A toast to those who made 1994 weird, wonderful


This is the season for forgiveness, which explains why I have the nerve to send out holiday greetings and expect you to pay for them. So, forgive me.

(And please forgive Kurt Schmoke, too, for sending holiday greetings at taxpayer expense. Mayors who get $100 million grants are easy to forgive.)

Happy holidays:

To the remaining Beatles, for yesterday.

To Ollie North, for reaffirming my faith in the American people.

To Woodstock II, for remembering to rain.

To Michael and Lisa Marie, for showing us what true love is all about.

To Ellen Sauerbrey, for teaching us a lesson in sportsmanship.

To Parris Glendening, for the ghost of gubernatorial boredom to come.

To George Foreman, for refusing to grow up.

To Howard Stern, for defining our decade by his willingness to tell jokes about a guy who's about to jump off a bridge.

To Jimmy Carter, for teaching Bill Clinton how to be a great ex-president.

To the Counting Crows, for showing that the '90s aren't all bad.

To Hillary, for the tip on pork bellies.

To Quentin Tarantino, for giving violence a good name.

To Denny's, for giving bad service a bad name.

To Paula Jones, for helping to clear up the boxers vs. briefs argument.

To the guv, for all the laughs, however unintended.

To Ken Burns, for intellectualizing what many of us thought was simply a game.

To the baseball owners, for stealing from us what many of us thought was simply a game.

To Kenny G, for popularizing jazz lite.

To Judge Cahill, for teaching us the similarities between the law and a country-western song.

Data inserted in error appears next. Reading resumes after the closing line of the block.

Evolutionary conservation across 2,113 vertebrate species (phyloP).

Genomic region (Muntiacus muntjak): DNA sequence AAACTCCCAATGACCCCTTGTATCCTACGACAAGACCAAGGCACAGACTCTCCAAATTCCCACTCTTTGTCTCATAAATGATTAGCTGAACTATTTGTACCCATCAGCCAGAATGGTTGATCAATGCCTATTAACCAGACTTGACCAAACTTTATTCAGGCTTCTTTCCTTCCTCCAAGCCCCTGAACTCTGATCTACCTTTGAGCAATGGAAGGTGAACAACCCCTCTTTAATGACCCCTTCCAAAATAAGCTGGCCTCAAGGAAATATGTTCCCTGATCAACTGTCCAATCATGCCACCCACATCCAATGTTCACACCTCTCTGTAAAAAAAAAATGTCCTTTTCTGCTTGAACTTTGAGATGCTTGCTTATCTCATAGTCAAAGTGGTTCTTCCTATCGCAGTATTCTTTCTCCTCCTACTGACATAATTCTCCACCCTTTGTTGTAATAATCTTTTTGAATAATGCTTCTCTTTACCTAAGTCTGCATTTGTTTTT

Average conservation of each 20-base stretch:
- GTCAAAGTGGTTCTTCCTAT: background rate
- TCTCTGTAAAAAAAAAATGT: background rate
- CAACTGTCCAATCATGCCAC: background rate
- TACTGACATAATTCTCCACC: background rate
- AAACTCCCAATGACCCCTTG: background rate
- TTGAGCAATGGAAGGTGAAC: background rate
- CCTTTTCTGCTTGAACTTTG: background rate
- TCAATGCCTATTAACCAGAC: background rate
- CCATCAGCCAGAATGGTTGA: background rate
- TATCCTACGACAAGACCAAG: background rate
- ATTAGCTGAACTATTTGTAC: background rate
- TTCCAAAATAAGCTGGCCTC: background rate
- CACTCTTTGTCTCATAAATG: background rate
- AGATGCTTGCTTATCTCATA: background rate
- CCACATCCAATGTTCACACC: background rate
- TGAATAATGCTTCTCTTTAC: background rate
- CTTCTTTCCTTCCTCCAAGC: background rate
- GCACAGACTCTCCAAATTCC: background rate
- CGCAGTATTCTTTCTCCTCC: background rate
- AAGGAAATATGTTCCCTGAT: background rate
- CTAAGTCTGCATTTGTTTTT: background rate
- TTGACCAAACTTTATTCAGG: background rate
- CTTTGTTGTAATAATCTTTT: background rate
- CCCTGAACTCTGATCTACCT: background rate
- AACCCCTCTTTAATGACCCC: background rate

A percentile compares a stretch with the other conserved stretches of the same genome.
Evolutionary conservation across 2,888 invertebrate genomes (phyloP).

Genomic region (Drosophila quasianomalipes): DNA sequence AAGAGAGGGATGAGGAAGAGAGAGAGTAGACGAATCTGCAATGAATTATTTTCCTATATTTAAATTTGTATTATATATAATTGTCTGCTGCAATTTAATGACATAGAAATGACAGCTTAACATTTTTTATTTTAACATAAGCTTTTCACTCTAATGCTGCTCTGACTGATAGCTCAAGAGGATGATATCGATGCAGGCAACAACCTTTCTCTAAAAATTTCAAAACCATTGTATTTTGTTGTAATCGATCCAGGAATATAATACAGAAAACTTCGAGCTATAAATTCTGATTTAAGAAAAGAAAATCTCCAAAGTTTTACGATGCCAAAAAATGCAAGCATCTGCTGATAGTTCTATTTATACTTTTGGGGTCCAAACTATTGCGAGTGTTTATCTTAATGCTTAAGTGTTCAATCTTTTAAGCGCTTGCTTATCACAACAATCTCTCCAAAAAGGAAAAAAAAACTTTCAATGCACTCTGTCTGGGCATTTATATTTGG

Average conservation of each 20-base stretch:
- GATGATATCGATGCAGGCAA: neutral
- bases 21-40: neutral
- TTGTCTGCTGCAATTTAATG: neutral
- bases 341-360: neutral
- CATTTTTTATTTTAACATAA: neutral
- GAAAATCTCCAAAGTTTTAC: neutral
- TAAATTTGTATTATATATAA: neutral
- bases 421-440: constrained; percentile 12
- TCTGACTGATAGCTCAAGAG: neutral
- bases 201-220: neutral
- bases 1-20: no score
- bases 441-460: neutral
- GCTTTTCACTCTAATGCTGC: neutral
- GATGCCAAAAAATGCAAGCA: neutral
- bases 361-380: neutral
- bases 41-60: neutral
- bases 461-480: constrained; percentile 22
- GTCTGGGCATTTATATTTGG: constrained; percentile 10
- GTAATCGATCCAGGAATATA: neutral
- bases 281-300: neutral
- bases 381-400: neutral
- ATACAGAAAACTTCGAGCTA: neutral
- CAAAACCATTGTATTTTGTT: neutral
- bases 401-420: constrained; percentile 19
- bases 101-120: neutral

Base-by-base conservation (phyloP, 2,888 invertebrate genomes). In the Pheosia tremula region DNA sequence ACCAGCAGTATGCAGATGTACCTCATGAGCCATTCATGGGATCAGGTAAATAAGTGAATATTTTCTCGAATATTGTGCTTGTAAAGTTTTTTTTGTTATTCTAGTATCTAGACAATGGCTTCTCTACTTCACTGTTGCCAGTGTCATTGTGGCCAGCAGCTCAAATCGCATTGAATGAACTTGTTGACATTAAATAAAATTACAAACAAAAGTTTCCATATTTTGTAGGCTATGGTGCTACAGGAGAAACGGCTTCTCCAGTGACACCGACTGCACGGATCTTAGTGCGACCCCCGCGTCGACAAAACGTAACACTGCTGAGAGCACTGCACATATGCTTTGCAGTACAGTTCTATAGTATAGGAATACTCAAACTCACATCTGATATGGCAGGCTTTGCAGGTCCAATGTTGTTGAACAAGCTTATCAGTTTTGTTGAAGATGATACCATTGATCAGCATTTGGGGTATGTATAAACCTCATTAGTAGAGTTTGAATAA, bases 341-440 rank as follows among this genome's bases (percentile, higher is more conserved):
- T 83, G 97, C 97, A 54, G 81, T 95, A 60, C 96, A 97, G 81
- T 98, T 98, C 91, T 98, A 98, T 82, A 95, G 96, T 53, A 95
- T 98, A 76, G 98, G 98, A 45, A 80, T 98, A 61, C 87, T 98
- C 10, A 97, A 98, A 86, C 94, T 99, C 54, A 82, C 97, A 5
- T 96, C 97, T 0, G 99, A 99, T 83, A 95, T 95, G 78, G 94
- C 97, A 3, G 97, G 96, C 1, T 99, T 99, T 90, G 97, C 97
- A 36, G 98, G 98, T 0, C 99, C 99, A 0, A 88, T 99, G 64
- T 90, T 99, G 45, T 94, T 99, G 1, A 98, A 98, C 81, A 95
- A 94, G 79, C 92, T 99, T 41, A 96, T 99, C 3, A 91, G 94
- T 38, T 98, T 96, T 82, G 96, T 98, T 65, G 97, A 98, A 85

To Jackie McLean, for making me depressed.

To Charles Murray, for ushering in the new millennium with a return to family-values orphanages.

To Judge Ito, for being so darn cute.

To Barbara Bush, for all the gush.

To all American writers who aren't Tom Clancy and Michael Crichton and Robert Waller.

To Canada, for Grey Cup fever.

To Alan, Dave, Heis, Hoff, Mitch and Tony. They know why.

To Eli Jacobs, just because I miss the big lug.

Prediction No. 1 for 1995: As in every year this decade, Baltimore will almost get an NFL team.

Prediction No. 2: After months of depression, Helen Bentley resurfaces on the World Wrestling Federation circuit.

Prediction No. 3: Very early in the next Congress, Sonny Bono will introduce a bill making it illegal for Cher to visit a plastic surgeon. He promises, if the bill is passed, that he will retire immediately. Ike Turner runs for Sonny's vacant seat.

Prediction No. 4: The baseball owners, citing labor costs and the new GATT agreement, move the major leagues to Thailand.

Bonus question, worth 35 points: Who was Jesse Helms' favorite character on "The Jeffersons"?

Now, the gift list.

Newt Gingrich, love beads from the counterculture.

O. J. Simpson, one more lawyer -- just to make sure.

Cal Ripken, a record without an asterisk.

MacNeil or Lehrer, a fond good-bye to whichever one is actually leaving.

Forrest Gump, a copy of "The Bell Curve."

Jennifer Capriati, the childhood she never had.

Bill Clinton, an upgraded home alarm system.

Louisa May Alcott, the comeback writer of the year award.

Peter Angelos, an NFL team for Baltimore to go with his baseball team. He has two sons, doesn't he?

Barry Levinson, one more chance.

Patti Davis, a nude cover shot on Parents magazine.

John Turturro, an Oscar for "Quiz Show."

NFL commissioner Paul Tagliabue, treble damages.

Finally, we present the annual Mike Littwin Person of the Year award.

The nominees are Newt Gingrich, Rush Limbaugh, Kato and, of course, Mike Littwin. The winner is Kato, in a very close call over Rush, as the person who best exemplifies America's fascination with news.

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